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Publication numberUS6681367 B1
Publication typeGrant
Application numberUS 09/456,639
Publication dateJan 20, 2004
Filing dateDec 8, 1999
Priority dateDec 9, 1998
Fee statusPaid
Also published asDE19955003A1
Publication number09456639, 456639, US 6681367 B1, US 6681367B1, US-B1-6681367, US6681367 B1, US6681367B1
InventorsCarsten Griwodz, Joerg Winckler
Original AssigneeInternational Business Machines Corporation
Export CitationBiBTeX, EndNote, RefMan
External Links: USPTO, USPTO Assignment, Espacenet
Objects with self-reflecting object relevance functions
US 6681367 B1
Abstract
The invention relates to objects within a computer-system said objects comprise object data and the invention relates to a specification of an object-specific, self-reflecting relevance-function associated with the objects. The specification of the relevance-function allows an object-exploiter to evaluate an object-relevance at a certain point in time without inspecting the object-data.
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Claims(40)
What is claimed is:
1. A computer system, comprising:
storage; and
an object stored in the storage, wherein the object comprises:
object data, and
a specification of an object-specific, self-reflecting relevance-function associated with the object, wherein the specification of the relevance-function allows an object-exploiter to evaluate an object-relevance at a certain point in time without inspecting the object data, wherein the object-specific, self-reflecting relevance-function models the object-relevance in a future time-spectrum and the object-relevance varies over the time-spectrum.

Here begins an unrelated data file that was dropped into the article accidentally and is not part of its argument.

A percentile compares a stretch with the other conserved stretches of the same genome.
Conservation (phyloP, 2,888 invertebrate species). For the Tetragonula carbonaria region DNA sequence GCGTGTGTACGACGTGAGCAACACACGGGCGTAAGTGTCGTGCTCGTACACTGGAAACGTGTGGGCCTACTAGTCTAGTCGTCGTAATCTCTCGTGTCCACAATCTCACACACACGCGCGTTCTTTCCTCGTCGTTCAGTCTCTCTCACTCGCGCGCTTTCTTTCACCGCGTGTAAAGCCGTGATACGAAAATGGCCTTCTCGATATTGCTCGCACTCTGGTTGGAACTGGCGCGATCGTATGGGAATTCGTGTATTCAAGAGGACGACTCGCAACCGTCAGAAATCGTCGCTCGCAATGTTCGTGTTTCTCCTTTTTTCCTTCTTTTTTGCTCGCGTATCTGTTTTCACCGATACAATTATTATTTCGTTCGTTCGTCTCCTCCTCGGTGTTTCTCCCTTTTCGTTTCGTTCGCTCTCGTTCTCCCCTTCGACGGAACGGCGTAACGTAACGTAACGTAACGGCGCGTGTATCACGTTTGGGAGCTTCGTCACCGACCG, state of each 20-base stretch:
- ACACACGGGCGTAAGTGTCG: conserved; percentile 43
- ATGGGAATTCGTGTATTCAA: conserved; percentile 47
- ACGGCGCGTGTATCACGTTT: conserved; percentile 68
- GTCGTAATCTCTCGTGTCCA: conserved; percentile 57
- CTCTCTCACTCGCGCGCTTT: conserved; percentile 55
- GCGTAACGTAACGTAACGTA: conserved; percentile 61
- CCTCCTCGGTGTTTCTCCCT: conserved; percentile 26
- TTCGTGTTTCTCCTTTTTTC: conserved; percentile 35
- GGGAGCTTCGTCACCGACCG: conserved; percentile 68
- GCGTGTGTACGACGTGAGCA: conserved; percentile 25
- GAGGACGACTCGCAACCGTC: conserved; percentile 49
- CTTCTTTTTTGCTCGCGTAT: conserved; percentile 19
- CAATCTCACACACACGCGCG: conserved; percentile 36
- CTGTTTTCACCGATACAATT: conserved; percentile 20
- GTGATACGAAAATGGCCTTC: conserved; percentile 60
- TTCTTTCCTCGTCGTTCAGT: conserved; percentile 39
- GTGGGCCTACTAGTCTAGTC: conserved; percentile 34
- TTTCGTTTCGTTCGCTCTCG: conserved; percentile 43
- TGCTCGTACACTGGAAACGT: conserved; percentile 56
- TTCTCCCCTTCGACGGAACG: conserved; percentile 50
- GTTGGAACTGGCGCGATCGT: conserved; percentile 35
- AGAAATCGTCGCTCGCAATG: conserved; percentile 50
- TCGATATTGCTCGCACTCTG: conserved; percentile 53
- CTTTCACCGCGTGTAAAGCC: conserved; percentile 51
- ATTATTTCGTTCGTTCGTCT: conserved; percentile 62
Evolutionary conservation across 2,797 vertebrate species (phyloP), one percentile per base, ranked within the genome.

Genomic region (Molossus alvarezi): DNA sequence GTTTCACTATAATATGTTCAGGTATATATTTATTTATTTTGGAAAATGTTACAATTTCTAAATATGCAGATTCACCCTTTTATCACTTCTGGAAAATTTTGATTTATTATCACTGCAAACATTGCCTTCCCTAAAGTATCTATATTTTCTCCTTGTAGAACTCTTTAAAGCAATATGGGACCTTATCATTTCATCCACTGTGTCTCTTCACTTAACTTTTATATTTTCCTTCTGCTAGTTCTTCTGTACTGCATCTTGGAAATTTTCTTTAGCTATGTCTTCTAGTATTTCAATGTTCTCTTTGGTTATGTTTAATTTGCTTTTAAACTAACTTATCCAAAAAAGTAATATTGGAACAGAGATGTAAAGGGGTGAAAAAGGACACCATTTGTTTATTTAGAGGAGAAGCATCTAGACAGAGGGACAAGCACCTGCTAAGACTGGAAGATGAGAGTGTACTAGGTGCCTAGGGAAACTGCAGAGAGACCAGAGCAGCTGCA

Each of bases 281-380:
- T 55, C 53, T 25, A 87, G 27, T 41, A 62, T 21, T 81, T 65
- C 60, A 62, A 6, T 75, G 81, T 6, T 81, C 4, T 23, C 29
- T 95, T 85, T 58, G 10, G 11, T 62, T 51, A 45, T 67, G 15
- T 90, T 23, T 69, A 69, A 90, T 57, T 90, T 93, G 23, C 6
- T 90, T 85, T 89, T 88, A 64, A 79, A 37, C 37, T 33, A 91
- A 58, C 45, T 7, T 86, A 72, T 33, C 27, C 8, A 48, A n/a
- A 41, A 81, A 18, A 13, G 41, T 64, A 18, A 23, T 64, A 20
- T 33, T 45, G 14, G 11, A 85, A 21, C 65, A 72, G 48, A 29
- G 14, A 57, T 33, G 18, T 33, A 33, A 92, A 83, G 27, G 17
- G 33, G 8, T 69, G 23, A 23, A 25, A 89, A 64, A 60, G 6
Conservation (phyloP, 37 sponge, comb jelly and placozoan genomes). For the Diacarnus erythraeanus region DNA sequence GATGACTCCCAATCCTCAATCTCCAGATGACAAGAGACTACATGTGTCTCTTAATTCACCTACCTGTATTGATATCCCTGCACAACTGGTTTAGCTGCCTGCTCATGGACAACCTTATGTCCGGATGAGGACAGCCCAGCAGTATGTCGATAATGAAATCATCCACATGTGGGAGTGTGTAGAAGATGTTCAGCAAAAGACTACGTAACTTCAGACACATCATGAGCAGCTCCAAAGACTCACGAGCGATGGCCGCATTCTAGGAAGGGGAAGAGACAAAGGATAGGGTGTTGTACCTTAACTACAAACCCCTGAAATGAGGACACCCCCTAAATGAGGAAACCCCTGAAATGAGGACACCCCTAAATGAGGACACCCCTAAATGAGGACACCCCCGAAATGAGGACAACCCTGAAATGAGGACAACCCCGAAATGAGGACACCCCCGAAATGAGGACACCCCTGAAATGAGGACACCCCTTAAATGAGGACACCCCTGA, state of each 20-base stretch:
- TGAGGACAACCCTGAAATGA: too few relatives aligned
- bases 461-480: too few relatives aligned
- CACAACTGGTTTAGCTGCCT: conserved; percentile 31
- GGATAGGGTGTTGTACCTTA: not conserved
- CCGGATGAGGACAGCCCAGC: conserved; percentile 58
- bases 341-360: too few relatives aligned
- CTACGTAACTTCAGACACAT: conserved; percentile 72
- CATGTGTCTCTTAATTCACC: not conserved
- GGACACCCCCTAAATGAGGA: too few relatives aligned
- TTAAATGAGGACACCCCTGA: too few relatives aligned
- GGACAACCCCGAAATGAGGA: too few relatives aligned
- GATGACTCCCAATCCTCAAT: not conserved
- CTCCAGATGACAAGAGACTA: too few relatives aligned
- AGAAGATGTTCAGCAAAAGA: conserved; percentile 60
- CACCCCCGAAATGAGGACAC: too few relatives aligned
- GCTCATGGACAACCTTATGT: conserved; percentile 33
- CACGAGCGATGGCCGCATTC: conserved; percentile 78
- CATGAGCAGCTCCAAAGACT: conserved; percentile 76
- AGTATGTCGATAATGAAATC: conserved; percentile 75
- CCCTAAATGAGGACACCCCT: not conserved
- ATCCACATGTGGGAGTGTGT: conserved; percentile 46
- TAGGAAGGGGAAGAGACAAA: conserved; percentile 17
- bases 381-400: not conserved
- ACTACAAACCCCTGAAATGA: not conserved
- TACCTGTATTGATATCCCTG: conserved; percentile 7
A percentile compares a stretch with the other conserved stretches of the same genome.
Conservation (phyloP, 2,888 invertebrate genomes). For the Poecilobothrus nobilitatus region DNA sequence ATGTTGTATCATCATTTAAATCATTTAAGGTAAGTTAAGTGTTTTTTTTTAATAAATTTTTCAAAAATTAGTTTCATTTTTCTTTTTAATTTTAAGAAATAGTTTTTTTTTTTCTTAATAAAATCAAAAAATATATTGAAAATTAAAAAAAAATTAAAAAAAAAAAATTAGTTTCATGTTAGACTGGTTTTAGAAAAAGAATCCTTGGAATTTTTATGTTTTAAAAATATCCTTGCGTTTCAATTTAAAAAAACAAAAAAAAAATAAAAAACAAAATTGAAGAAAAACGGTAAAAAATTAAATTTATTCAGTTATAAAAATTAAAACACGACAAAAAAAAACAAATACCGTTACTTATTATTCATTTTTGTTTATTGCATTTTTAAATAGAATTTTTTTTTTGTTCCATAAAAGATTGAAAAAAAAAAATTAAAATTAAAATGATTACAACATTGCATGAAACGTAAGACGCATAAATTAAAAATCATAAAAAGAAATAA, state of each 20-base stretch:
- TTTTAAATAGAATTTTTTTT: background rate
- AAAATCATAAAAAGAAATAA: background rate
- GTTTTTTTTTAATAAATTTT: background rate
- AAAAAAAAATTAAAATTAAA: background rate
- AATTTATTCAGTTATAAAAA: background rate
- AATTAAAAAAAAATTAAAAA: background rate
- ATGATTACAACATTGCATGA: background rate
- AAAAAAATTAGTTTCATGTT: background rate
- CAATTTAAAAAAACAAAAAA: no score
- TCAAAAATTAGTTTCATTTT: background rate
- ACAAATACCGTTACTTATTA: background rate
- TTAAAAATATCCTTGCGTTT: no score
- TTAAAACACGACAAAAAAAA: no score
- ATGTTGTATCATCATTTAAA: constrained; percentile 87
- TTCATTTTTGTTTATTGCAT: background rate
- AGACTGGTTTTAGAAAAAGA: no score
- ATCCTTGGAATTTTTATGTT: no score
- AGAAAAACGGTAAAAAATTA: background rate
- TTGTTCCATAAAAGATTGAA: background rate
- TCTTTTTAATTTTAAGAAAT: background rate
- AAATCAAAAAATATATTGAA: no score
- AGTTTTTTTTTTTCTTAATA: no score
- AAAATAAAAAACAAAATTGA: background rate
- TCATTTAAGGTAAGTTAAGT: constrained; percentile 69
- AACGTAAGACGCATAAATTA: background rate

2. The computer system of claim 1, wherein the relevance-function is encoded as a set of function-encoding parameters.
3. The computer system of claim 1, wherein the relevance-function is a function-formula, executable by interpretation.
4. The computer system of claim 1, wherein the relevance-function is a executable function-program.
5. The computer system of claim 1, wherein the object is an object according to object-oriented technology and the relevance-function is a method of the object.
6. The computer system of claim 2, wherein the function-encoding parameters further comprise:
a function-identifier; and at least one function-modifier.
7. The computer system of claim 2, wherein the relevance-function is modifiable by the object-exploiter.
8. The computer system of claim 2, wherein the relevance-function is modifiable by the object itself dependent on access-statistics to the object-data as determined by the object.
9. The computer system of claim 1: